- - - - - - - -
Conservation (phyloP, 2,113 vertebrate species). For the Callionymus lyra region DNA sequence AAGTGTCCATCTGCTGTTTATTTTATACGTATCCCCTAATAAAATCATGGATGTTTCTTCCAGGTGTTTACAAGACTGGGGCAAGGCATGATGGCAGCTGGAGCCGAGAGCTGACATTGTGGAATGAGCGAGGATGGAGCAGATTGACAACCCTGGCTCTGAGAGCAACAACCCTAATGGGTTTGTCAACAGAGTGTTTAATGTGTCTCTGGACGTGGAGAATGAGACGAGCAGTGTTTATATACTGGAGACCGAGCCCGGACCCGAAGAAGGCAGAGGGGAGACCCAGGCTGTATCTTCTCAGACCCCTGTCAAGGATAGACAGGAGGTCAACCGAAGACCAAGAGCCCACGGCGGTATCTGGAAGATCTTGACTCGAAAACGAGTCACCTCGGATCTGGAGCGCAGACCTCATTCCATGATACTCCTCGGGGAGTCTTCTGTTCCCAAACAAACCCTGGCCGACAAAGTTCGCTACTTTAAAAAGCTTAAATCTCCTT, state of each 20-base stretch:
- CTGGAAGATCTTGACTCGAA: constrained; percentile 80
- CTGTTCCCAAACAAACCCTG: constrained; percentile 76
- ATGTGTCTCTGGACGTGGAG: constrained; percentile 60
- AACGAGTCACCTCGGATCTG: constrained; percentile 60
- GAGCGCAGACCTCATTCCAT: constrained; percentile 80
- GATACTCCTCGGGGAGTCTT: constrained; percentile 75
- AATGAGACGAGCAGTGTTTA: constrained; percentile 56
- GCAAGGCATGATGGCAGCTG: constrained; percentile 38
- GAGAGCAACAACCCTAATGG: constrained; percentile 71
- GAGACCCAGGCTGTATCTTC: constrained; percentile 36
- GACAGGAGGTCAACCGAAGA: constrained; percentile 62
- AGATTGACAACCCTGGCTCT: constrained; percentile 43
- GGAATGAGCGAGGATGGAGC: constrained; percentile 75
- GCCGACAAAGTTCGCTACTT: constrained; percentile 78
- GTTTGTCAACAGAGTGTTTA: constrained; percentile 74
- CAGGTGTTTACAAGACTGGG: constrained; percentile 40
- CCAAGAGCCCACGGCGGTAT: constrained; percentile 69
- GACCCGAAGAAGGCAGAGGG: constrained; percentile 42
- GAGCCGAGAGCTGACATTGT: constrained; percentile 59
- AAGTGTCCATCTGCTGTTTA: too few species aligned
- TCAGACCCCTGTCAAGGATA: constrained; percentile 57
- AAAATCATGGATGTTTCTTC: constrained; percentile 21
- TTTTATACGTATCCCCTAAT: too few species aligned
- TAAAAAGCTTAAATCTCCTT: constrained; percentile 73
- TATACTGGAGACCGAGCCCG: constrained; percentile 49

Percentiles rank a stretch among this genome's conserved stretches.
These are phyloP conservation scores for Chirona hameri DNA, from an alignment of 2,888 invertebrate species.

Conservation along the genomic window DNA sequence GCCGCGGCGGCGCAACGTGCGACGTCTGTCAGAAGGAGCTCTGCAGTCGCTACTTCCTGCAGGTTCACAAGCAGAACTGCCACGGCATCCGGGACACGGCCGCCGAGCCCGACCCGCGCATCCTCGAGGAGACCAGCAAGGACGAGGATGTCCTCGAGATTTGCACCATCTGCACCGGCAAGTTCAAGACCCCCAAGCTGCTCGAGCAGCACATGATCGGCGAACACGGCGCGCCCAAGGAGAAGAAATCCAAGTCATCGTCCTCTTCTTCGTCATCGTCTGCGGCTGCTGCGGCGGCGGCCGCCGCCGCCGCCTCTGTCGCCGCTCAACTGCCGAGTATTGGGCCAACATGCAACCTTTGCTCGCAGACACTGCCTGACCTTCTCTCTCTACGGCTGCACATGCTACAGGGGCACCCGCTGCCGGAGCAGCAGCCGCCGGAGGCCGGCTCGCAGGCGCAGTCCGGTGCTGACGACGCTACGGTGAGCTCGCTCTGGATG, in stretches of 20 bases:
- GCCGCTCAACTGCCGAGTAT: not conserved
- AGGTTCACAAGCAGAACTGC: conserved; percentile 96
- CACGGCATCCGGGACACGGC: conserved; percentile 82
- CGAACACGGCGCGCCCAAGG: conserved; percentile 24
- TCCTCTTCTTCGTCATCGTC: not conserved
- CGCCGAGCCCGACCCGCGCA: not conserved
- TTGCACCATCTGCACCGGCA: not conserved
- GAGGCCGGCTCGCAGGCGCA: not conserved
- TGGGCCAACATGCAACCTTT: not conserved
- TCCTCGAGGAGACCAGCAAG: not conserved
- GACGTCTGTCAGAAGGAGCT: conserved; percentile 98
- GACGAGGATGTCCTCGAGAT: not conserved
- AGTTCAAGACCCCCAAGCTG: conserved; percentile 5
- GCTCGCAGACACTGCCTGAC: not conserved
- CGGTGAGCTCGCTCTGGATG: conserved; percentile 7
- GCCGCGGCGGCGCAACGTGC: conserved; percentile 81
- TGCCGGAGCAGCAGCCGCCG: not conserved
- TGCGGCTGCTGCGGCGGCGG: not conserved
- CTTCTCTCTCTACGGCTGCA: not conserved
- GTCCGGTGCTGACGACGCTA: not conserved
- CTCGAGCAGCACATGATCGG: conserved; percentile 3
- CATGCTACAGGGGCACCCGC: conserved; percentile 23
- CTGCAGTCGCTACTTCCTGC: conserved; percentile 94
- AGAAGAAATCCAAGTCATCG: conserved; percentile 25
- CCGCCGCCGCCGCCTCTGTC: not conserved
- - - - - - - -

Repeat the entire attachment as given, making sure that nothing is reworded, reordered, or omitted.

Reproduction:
Conservation (phyloP, 2,113 vertebrate species). For the Callionymus lyra region DNA sequence AAGTGTCCATCTGCTGTTTATTTTATACGTATCCCCTAATAAAATCATGGATGTTTCTTCCAGGTGTTTACAAGACTGGGGCAAGGCATGATGGCAGCTGGAGCCGAGAGCTGACATTGTGGAATGAGCGAGGATGGAGCAGATTGACAACCCTGGCTCTGAGAGCAACAACCCTAATGGGTTTGTCAACAGAGTGTTTAATGTGTCTCTGGACGTGGAGAATGAGACGAGCAGTGTTTATATACTGGAGACCGAGCCCGGACCCGAAGAAGGCAGAGGGGAGACCCAGGCTGTATCTTCTCAGACCCCTGTCAAGGATAGACAGGAGGTCAACCGAAGACCAAGAGCCCACGGCGGTATCTGGAAGATCTTGACTCGAAAACGAGTCACCTCGGATCTGGAGCGCAGACCTCATTCCATGATACTCCTCGGGGAGTCTTCTGTTCCCAAACAAACCCTGGCCGACAAAGTTCGCTACTTTAAAAAGCTTAAATCTCCTT, state of each 20-base stretch:
- CTGGAAGATCTTGACTCGAA: constrained; percentile 80
- CTGTTCCCAAACAAACCCTG: constrained; percentile 76
- ATGTGTCTCTGGACGTGGAG: constrained; percentile 60
- AACGAGTCACCTCGGATCTG: constrained; percentile 60
- GAGCGCAGACCTCATTCCAT: constrained; percentile 80
- GATACTCCTCGGGGAGTCTT: constrained; percentile 75
- AATGAGACGAGCAGTGTTTA: constrained; percentile 56
- GCAAGGCATGATGGCAGCTG: constrained; percentile 38
- GAGAGCAACAACCCTAATGG: constrained; percentile 71
- GAGACCCAGGCTGTATCTTC: constrained; percentile 36
- GACAGGAGGTCAACCGAAGA: constrained; percentile 62
- AGATTGACAACCCTGGCTCT: constrained; percentile 43
- GGAATGAGCGAGGATGGAGC: constrained; percentile 75
- GCCGACAAAGTTCGCTACTT: constrained; percentile 78
- GTTTGTCAACAGAGTGTTTA: constrained; percentile 74
- CAGGTGTTTACAAGACTGGG: constrained; percentile 40
- CCAAGAGCCCACGGCGGTAT: constrained; percentile 69
- GACCCGAAGAAGGCAGAGGG: constrained; percentile 42
- GAGCCGAGAGCTGACATTGT: constrained; percentile 59
- AAGTGTCCATCTGCTGTTTA: too few species aligned
- TCAGACCCCTGTCAAGGATA: constrained; percentile 57
- AAAATCATGGATGTTTCTTC: constrained; percentile 21
- TTTTATACGTATCCCCTAAT: too few species aligned
- TAAAAAGCTTAAATCTCCTT: constrained; percentile 73
- TATACTGGAGACCGAGCCCG: constrained; percentile 49

Percentiles rank a stretch among this genome's conserved stretches.
These are phyloP conservation scores for Chirona hameri DNA, from an alignment of 2,888 invertebrate species.

Conservation along the genomic window DNA sequence GCCGCGGCGGCGCAACGTGCGACGTCTGTCAGAAGGAGCTCTGCAGTCGCTACTTCCTGCAGGTTCACAAGCAGAACTGCCACGGCATCCGGGACACGGCCGCCGAGCCCGACCCGCGCATCCTCGAGGAGACCAGCAAGGACGAGGATGTCCTCGAGATTTGCACCATCTGCACCGGCAAGTTCAAGACCCCCAAGCTGCTCGAGCAGCACATGATCGGCGAACACGGCGCGCCCAAGGAGAAGAAATCCAAGTCATCGTCCTCTTCTTCGTCATCGTCTGCGGCTGCTGCGGCGGCGGCCGCCGCCGCCGCCTCTGTCGCCGCTCAACTGCCGAGTATTGGGCCAACATGCAACCTTTGCTCGCAGACACTGCCTGACCTTCTCTCTCTACGGCTGCACATGCTACAGGGGCACCCGCTGCCGGAGCAGCAGCCGCCGGAGGCCGGCTCGCAGGCGCAGTCCGGTGCTGACGACGCTACGGTGAGCTCGCTCTGGATG, in stretches of 20 bases:
- GCCGCTCAACTGCCGAGTAT: not conserved
- AGGTTCACAAGCAGAACTGC: conserved; percentile 96
- CACGGCATCCGGGACACGGC: conserved; percentile 82
- CGAACACGGCGCGCCCAAGG: conserved; percentile 24
- TCCTCTTCTTCGTCATCGTC: not conserved
- CGCCGAGCCCGACCCGCGCA: not conserved
- TTGCACCATCTGCACCGGCA: not conserved
- GAGGCCGGCTCGCAGGCGCA: not conserved
- TGGGCCAACATGCAACCTTT: not conserved
- TCCTCGAGGAGACCAGCAAG: not conserved
- GACGTCTGTCAGAAGGAGCT: conserved; percentile 98
- GACGAGGATGTCCTCGAGAT: not conserved
- AGTTCAAGACCCCCAAGCTG: conserved; percentile 5
- GCTCGCAGACACTGCCTGAC: not conserved
- CGGTGAGCTCGCTCTGGATG: conserved; percentile 7
- GCCGCGGCGGCGCAACGTGC: conserved; percentile 81
- TGCCGGAGCAGCAGCCGCCG: not conserved
- TGCGGCTGCTGCGGCGGCGG: not conserved
- CTTCTCTCTCTACGGCTGCA: not conserved
- GTCCGGTGCTGACGACGCTA: not conserved
- CTCGAGCAGCACATGATCGG: conserved; percentile 3
- CATGCTACAGGGGCACCCGC: conserved; percentile 23
- CTGCAGTCGCTACTTCCTGC: conserved; percentile 94
- AGAAGAAATCCAAGTCATCG: conserved; percentile 25
- CCGCCGCCGCCGCCTCTGTC: not conserved